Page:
I didn’t specify a topic the HCSM blog carnival this week because I wanted to see what kinds of posts I’d get. I got a huge variety, everything from patient advocacy to mobile apps.
One of the things that fascinates me most about social media is how patients are using it to find and support each other. One of the best is Marie O’Connor, who has been blogging at Journeying Beyond Breast Cancer for four years. Her post this week is on the power of patient blogs.
Twitter has become another huge channel for healthcare advocates, and one of the best known tweetchats is #bcsm (breast cancer social media). One of its moderators, Jody Schoger, wrote #BSCM, Cancer Advocacy and Education in the Virtual World for the Breast Cancer Consortium. Jody also blogs at the excellent Women with Cancer and if you don’t follow @jodyms on Twitter, you should start. Right now.
David Harlow at HealthBlawg submitted Engage With Grace, which asks us to have that all-important conversation with loved ones about how we want to die. This was the fifth year of the Engage with Grace Thanksgiving blog rally.
Disabilities advocate Patricia Anderson submitted #HCSM and Disabilities: Some Case Studies, which discusses how social media venues such as Second Life are removing barriers.
Patient advocates are also using their power to put doctors on notice. No, You Kiss My . . . , from afternoon nap society, calls out a Dr. Greenbaum for belittling a patient in an article he wrote for a rheumatology journal.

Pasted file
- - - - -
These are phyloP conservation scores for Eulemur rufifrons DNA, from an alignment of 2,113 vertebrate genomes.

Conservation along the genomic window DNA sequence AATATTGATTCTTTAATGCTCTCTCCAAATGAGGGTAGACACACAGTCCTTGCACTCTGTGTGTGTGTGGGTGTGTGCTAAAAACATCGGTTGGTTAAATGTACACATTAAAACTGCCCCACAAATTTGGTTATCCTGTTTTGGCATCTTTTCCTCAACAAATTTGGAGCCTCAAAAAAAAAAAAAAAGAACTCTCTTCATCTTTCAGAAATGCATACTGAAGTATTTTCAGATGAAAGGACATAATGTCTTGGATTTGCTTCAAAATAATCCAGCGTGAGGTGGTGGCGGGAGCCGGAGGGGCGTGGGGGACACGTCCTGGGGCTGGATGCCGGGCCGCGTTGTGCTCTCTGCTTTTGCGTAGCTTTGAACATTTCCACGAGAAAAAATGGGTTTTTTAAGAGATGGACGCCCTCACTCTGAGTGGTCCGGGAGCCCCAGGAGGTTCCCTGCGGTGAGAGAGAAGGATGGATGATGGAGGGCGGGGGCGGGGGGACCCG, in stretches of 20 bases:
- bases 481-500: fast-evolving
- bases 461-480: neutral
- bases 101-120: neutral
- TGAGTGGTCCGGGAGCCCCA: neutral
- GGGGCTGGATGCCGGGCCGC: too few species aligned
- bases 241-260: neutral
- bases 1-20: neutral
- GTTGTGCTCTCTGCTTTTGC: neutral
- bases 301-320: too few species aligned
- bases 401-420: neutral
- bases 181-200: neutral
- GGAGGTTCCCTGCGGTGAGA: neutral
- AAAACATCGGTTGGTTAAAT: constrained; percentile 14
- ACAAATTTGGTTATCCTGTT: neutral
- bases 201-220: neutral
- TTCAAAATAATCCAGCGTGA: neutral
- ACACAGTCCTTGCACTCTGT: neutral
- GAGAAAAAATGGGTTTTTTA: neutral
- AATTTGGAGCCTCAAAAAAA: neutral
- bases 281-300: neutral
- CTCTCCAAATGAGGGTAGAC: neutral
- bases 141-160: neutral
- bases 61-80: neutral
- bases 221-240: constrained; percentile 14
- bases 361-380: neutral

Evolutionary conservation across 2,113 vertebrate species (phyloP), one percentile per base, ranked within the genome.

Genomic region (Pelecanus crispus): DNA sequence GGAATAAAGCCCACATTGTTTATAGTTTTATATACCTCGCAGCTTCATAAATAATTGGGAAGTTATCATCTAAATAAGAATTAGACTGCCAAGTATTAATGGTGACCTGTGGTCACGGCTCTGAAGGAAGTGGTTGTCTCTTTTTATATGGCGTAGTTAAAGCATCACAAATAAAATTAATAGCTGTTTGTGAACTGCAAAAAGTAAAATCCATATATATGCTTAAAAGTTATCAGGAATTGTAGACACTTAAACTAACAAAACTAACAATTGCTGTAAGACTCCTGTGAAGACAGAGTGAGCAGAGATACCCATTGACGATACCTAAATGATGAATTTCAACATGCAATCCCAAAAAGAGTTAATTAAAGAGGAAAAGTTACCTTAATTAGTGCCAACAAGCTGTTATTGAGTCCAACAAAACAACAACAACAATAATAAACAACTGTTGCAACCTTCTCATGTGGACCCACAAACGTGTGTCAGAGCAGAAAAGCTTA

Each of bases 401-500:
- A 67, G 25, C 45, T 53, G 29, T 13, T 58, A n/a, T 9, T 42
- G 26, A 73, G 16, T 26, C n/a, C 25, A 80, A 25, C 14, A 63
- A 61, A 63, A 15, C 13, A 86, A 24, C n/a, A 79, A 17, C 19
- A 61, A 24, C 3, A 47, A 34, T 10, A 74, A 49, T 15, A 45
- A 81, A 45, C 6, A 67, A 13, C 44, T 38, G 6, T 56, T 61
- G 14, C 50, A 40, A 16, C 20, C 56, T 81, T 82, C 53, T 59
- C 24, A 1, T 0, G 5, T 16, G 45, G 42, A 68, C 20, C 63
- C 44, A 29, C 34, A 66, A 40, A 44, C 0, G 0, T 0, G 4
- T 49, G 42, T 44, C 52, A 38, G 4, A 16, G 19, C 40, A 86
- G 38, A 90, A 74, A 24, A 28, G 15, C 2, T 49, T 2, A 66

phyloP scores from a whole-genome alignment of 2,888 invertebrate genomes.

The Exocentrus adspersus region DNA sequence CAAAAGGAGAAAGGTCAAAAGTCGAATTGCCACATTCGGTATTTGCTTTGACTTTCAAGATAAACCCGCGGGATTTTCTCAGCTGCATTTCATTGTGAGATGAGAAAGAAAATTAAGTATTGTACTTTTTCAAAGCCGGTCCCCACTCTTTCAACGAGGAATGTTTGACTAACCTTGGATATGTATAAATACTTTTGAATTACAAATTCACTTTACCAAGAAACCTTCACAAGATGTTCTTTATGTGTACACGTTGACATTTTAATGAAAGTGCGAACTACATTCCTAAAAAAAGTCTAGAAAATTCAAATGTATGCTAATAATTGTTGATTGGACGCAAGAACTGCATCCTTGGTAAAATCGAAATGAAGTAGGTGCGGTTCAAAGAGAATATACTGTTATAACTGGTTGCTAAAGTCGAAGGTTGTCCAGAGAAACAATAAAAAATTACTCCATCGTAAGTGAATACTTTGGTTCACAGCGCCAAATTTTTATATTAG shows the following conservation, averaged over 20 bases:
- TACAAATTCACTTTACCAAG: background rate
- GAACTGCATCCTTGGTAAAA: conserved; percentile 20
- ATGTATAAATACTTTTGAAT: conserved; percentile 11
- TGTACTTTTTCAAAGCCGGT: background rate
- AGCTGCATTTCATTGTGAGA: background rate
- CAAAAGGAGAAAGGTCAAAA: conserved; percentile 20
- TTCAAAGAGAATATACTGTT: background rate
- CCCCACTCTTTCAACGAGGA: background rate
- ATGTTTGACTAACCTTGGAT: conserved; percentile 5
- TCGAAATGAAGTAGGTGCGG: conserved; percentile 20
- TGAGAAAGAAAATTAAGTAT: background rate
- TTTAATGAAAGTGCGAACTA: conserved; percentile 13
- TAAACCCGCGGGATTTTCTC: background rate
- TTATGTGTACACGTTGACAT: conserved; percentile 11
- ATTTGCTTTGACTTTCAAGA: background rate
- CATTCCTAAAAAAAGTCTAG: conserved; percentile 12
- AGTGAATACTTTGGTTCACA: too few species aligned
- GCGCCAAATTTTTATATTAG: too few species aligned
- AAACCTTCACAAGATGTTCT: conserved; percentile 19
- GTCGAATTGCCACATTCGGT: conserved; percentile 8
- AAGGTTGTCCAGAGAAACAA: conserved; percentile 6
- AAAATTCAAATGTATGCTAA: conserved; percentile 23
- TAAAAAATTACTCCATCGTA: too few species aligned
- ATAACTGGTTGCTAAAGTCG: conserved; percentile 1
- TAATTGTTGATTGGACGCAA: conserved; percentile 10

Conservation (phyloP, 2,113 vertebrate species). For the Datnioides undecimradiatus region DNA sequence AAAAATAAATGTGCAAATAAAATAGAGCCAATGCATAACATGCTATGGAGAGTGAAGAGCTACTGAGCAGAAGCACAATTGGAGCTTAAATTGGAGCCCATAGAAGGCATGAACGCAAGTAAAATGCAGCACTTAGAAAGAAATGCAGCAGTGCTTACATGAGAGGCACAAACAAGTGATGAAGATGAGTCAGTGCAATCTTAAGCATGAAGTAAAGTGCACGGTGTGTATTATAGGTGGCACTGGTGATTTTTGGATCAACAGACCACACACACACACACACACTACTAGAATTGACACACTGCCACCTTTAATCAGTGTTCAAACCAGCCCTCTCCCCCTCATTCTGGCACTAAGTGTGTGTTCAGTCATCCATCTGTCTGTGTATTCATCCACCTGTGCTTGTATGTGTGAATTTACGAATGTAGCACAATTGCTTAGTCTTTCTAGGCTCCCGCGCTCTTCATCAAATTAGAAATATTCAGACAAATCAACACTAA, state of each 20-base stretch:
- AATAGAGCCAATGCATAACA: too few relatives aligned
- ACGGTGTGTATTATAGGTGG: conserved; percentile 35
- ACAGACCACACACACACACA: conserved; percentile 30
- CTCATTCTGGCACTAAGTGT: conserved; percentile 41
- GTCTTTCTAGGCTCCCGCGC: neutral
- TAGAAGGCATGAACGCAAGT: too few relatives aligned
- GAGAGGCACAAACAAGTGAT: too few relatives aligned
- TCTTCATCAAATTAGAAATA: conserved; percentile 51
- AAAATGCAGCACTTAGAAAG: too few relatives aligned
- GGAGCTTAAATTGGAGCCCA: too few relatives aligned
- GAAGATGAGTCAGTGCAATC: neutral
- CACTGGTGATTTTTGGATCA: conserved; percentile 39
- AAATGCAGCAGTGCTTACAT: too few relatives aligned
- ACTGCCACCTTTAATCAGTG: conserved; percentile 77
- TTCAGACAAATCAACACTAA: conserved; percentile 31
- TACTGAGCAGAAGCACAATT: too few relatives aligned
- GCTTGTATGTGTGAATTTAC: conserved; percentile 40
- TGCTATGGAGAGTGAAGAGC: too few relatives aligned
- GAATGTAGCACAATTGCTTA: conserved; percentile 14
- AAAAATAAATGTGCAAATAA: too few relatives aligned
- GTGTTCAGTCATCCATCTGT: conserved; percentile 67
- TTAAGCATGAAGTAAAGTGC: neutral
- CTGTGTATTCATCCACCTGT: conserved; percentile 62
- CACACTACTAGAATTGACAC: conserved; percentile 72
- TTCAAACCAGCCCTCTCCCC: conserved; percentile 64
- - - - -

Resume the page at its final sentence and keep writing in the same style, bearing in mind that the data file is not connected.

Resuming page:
Healthcare IT researcher Tim Cook also touches on this theme with Change, really!? arguing that doctors are not losing power simply because patients are gaining it.
And doctors are embracing social media. Want to get a roomful of cardiologists’ jaws to drop? Start talking about using social media to improve outcomes, like cardiac electrophysiologist Kevin Campbell did at a recent conference.Tuberculosis is a huge public health issue in India, and Dr. Ruchi Dass explains how ecompliance is being used to control it.
Data was well represented, with Andy Oram reporting on big data from the Strata RX conference and Jason Kohn posting about the mobile healthcare revolution in the developing world.
John Goodman reported on a radical notion: cost transparency and shopping for medical care, thanks to a health-care “blue book” and MediBid, which operates on the Priceline concept. I remember when I had my post-mastectomy breast reconstruction four years ago, even my plastic surgeon had no idea what the Alloderm he used to augment my tissue cost.
Thanks to everyone who submitted blog posts this week, including Joan Justice, who curates the HealthWorks Collective site where several of these posts appeared.